The Port Authority: Rewarded for failure – By George J. Marlin

 The following appears in the September 23-29, 2011 issue of the Long Island Business News:

Last month, the governors of New York and New Jersey relented and permitted the Port Authority to raise tolls and fares for the third time in 10 years. While the increases were half the amount the agency sought, nevertheless, it was a victory for incompetent bureaucrats who have squandered billions of toll payers’ hard-earned dollars and have run out of capital to complete Ground Zero construction.

In exchange for the OK, however, the governors must insist on genuine reforms that ensure the agency is never again rewarded for failure. To achieve this end, their respective board members must be given marching orders to overhaul the bloated capital projects budget, to scale down the $3.1 billion downtown PATH subway station, to punish those responsible for cost overruns and to hire an independent firm that reports directly to the board to root out waste and mismanagement. Both governors should also demand immediate resignations from P.A. commissioners appointed by prior governors.

One huge expense that needs to be curtailed is Port Authority employee overtime. In a blistering report released in mid-August, state Comptroller Tom DiNapoli declared, “Overtime flows like water at the Port Authority and management has no clear strategy to achieve its own benchmarks and goals for curbing costs.”

Between 2006 and 2010, $459 million was paid in overtime to over 5,000 of the P.A.’s 7,000 employees. There were two dozen whose overtime earnings were greater than their base salary. The P.A.’s 2010 budget, which claimed overtime would not exceed 15 percent of base salaries and agencywide would be reduced by 20 percent, came in at $85.7 million, down only 3 percent from 2009. Overtime for P.A. police and PATH workers was twice the limit and accounted for two-thirds of the total paid by the authority.

Reacting to these findings, the comptroller concluded, “Port Authority management set cost control goals, policies and overtime limits, and then proceeded to fall asleep at the wheel. They’ve made minimal progress in containing these costs, which are too high given the current fiscal environment.”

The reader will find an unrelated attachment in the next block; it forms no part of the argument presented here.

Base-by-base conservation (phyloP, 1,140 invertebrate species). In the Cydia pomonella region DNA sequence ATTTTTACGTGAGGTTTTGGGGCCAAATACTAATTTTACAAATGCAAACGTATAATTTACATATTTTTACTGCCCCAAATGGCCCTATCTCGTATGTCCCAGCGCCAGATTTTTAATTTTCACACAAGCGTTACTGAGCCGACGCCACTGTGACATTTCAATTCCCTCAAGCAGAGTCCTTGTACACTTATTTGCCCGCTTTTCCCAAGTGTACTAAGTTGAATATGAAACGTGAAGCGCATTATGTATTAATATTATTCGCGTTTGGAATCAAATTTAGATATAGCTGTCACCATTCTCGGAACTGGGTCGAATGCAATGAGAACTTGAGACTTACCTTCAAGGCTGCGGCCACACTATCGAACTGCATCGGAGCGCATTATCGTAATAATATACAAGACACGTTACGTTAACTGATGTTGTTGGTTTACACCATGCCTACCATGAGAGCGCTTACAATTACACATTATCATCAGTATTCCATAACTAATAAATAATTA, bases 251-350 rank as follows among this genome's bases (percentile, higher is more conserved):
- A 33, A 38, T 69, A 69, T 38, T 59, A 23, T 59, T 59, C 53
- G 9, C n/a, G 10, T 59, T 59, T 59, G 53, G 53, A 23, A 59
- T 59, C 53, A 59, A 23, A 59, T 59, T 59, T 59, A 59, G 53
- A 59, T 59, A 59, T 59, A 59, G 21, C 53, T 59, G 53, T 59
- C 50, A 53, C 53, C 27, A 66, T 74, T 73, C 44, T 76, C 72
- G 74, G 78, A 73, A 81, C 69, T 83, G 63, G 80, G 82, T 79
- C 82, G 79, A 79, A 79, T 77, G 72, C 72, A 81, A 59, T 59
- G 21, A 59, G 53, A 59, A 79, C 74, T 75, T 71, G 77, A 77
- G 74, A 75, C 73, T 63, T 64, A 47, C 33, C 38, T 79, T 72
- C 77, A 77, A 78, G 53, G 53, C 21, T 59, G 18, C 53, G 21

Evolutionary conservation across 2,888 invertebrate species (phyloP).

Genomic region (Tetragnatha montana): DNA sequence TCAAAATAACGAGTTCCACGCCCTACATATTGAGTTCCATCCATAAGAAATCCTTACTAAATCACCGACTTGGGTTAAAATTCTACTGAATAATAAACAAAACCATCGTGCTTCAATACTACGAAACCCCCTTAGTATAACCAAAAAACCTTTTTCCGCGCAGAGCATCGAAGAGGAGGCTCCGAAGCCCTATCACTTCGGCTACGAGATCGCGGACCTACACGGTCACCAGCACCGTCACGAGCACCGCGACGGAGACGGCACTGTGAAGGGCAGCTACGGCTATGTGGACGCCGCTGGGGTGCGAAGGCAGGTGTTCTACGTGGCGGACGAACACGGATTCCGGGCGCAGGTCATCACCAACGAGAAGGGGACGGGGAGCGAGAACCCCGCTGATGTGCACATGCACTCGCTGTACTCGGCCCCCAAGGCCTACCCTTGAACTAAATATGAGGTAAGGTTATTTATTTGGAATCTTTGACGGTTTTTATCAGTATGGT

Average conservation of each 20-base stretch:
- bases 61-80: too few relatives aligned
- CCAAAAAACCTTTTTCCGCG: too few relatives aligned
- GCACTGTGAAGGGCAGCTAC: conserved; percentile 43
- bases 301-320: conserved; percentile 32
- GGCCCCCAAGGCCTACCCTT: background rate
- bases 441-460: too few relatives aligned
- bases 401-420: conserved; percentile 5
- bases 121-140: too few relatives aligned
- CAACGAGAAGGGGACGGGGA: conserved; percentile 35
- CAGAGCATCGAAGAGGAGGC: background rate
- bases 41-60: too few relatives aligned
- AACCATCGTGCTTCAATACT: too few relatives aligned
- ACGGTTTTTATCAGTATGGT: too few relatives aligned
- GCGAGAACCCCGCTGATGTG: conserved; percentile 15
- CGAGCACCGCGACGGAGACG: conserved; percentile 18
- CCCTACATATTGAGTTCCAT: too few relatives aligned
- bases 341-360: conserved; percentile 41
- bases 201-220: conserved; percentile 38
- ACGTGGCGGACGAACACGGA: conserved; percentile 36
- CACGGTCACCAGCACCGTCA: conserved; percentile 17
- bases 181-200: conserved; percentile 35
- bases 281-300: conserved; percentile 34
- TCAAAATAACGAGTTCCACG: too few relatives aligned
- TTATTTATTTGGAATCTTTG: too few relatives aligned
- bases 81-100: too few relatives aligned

The comptroller’s report also revealed that as a result of these appalling O.T. costs, P.A. employees account for 23 percent of the state’s top 300 pension earners with lifetime guaranteed annual incomes ranging from $125,000 to $196,000. The average P.A. retiree receives $143,000 a year. Toll payers whose 401(k)s were wiped out during the Great Recession have every right to be outraged that they and their children and grandchildren will have to pay for these exorbitant pensions.

The people of the New York-New Jersey region deserve better. Govs. Chris Christie and Andrew Cuomo should make it clear that they will accept nothing less than fundamental change that results in a leaner and more responsive Port Authority.

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One Comment on “The Port Authority: Rewarded for failure – By George J. Marlin”

  1. smahlan Says:

    The Port Authority would do well to be reminded of the following quote concerning public employment:

    “Government jobs belong to the American people, not politicians and shall be filled only with regard to public service.”
    – Theodore Roosevelt

    In my opinion, all public employees making over $100K/yr should be made to reapply for their jobs at a minimum 20% paycut, as many private sector workers have had to do in the past 3 years. And awarding of these positions should be based on merit, not patronage or minority status. All members of the PA board should honestly ask themselves, “which employees am I protecting without regard to qualifications?” An honest evaluation will find that there are many that merely “exist” there, adding little or no value to the work environment. A common estimate among my coworkers was, “20% of employees do 80% of the work.” I’ve heard this ratio expressed by retirees that worked there much longer than I did. In my experience there (just short of 9 years), the ratio seemed to hold true.

    I count myself as one of the outraged tollpayers that feels the rate of reform is way too slow at the Port Authority, and they are not held accountable to the public they are supposed to serve.

    But I’m not sure I agree with your statement, “The average PA retiree receives $143K a year”. If this document from the website is accurate, the PA does account for 27 of the top 100 NYS pensions:

    Click to access Top100Pensions2010.pdf

    Perhaps the statement should be, “of the top 300 pension earners, those from the PA average $143K”?

    Thank you, Mr. Marlin, for speaking out on behalf of the average citizen.

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